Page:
What will people say? Students start dialogue on mental health in the Muslim community

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Content warning: this article contains mentions of suicide

The mental health crisis is growing at an alarming rate in Ontario. Despite the widespread prevalence of mental illnesses, especially amongst young adults, communities have been struggling to start dialogue and take action.

Mental health encompasses emotional, psychological and social wellbeing. Everyone has mental health, but often times how we experience it and cope with our problems, is largely shaped by our cultural and religious context.

In the Muslim community, culture and religious expectations tend be heavily intertwined. Unfortunately, some of these expectations contribute to the stigma against addressing mental health and illness.

The McMaster Muslims for Peace and Justice, a social justice group inspired by the values of Islam, organized an event to create a safe space for students to listen to mental health advocates in the Muslim community, start discourse, and spark the end of stigmatization.

“A lot of [Muslim] organizations focus on external problems, such as Islamophobia or inclusiveness at work… but I feel like as a Muslim community, we don’t like to talk about ourselves. There’s [little] discussion about mental health,” explained Co-President of MMPJ Sahar Syed.

“I feel like as a Muslim community, we don’t like to talk about ourselves. There’s [little] discussion about mental health,” 

 

Sahar Syed
McMaster Muslims for Peace and Justice Co-President 

Aye: to feel shamefulness and disgrace

The Arabic word may be short, but it carries enough weight to prevent individuals who are struggling with their mental health or suffering from mental illness from seeking guidance and help from their family, friends and community.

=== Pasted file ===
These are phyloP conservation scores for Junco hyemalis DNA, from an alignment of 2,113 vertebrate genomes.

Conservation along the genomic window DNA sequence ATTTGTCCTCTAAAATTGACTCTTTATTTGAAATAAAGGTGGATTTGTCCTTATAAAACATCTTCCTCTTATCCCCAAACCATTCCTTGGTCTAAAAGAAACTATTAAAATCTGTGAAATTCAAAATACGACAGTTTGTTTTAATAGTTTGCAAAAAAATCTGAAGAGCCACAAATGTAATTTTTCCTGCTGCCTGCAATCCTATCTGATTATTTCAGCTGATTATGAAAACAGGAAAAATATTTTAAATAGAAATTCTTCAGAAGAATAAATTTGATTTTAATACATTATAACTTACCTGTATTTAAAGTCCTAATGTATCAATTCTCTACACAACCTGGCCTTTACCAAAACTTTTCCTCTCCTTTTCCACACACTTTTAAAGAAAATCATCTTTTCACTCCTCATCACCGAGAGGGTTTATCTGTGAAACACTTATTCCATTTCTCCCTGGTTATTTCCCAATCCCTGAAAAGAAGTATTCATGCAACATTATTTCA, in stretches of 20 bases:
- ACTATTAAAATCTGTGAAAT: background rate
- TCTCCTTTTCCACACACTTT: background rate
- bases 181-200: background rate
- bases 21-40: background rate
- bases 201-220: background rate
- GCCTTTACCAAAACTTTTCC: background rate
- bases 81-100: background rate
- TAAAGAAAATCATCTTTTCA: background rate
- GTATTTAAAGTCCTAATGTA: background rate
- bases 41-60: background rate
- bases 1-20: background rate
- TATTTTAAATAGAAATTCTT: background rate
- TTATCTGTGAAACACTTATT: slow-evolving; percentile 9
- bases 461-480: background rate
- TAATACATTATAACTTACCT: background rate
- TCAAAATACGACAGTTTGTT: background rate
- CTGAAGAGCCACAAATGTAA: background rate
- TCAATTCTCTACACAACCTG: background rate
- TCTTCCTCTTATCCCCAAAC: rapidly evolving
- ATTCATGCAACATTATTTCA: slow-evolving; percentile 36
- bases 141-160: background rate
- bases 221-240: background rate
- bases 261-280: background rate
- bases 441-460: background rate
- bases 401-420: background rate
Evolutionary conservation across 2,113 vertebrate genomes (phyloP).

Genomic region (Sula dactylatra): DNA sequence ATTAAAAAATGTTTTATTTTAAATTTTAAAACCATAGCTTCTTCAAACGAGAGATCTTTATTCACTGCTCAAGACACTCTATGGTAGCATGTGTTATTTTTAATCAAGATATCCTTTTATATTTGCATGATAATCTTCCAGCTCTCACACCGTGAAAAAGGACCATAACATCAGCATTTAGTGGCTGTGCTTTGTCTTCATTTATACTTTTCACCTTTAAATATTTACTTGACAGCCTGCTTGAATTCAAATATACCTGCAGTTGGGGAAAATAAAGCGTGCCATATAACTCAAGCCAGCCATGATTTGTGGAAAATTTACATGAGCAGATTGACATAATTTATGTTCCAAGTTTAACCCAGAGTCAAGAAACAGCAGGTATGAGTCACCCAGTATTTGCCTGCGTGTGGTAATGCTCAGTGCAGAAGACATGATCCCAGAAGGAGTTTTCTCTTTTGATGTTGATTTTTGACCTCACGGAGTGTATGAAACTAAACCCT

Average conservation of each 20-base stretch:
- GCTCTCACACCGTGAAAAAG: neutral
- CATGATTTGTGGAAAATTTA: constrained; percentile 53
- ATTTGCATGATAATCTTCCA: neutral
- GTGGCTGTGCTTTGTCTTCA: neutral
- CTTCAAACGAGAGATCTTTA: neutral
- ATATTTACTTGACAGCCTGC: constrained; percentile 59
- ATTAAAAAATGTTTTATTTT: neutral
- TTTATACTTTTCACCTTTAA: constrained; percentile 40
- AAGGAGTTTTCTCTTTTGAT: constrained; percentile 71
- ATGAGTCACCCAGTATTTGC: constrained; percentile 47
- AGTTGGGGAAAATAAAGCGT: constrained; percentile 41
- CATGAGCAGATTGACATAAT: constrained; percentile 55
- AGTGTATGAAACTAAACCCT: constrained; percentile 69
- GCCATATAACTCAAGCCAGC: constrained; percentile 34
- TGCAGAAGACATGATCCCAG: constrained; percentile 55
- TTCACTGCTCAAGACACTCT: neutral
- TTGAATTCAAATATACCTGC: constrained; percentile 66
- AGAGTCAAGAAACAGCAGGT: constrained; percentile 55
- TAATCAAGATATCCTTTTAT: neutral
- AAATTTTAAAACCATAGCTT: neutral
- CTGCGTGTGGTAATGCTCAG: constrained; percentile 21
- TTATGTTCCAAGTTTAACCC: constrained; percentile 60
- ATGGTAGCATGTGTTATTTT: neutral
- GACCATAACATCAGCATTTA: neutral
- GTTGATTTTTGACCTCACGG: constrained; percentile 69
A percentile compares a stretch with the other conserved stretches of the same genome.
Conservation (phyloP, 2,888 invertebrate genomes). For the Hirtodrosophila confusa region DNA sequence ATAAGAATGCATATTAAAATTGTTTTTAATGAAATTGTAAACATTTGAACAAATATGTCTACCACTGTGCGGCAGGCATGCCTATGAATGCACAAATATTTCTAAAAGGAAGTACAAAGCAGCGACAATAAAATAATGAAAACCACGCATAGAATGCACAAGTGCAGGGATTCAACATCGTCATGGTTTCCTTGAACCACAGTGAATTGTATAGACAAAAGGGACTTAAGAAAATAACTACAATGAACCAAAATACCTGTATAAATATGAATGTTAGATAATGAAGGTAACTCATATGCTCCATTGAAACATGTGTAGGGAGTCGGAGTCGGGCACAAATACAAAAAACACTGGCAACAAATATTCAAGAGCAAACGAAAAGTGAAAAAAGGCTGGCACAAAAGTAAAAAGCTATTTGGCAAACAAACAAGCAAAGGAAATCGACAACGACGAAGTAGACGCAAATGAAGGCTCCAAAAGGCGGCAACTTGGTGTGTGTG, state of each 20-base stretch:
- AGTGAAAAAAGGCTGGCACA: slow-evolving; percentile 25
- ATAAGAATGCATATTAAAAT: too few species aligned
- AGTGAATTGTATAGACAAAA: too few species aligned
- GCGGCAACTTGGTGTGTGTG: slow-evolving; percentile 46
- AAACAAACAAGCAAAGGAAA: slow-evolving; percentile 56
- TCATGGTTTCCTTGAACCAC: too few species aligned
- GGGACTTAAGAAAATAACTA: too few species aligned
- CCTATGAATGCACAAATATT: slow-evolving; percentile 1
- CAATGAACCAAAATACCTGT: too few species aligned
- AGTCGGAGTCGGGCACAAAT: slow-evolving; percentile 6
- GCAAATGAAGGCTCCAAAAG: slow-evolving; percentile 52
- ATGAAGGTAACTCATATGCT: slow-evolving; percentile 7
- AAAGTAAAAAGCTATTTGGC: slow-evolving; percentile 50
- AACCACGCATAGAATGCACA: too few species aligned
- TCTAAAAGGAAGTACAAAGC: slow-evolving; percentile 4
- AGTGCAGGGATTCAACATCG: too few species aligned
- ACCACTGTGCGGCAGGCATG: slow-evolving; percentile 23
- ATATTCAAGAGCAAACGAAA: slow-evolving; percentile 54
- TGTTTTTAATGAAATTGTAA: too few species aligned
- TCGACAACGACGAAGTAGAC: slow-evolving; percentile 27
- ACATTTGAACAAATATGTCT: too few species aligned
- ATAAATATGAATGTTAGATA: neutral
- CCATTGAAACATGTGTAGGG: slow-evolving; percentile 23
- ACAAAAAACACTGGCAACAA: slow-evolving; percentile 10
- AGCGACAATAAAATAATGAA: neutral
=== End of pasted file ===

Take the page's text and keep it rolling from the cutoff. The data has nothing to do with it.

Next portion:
“I come from a South Asian background and I know a lot of people in my family who have gone through these issues,” explained Syed. “It tends to be hushed and no one wants to talk about it. When they want to seek help, it’s seen as something that is shameful.”

Sometimes families are incredibly supportive with helping their loved ones to cope with mental health problems, but then there’s also pressure to keep the dialogue within the family.

“There is a cultural belief that what happens within the family, stays within the family, what happens within you, stays within you. People have a hard time opening up… I think that it’s extremely dangerous to keep these things to yourself and not seek help,” explained co-president of MMPJ Youssef El-Feki.

These cultural expectations, alongside feelings of fear of failure, hindering ambition and looking weak, often lead to boxing Muslims into a lonely environment where their mental health needs are not supported.

Deaf al’iman: to have weak faith 

There’s a misconception amongst Muslims that all mental health problems and illnesses are attributed to a lack of belief and patience with Allah.

When Mohamed Mohamed, a Mohawk college graduate, sought help from a religious clergy, he was told that he had weak faith.

“That scares an individual, especially when you are on the edge, when the only thing you are really holding on to is your religion and your faith… I think the last thing that I wanted to hear was that ‘you really have weak faith,” explained Mohamed.

“All of the sudden the only thing that is holding you together is gone… I think what I was waiting to hear was ‘you are really strong’. If you hold on to God, that can help you.”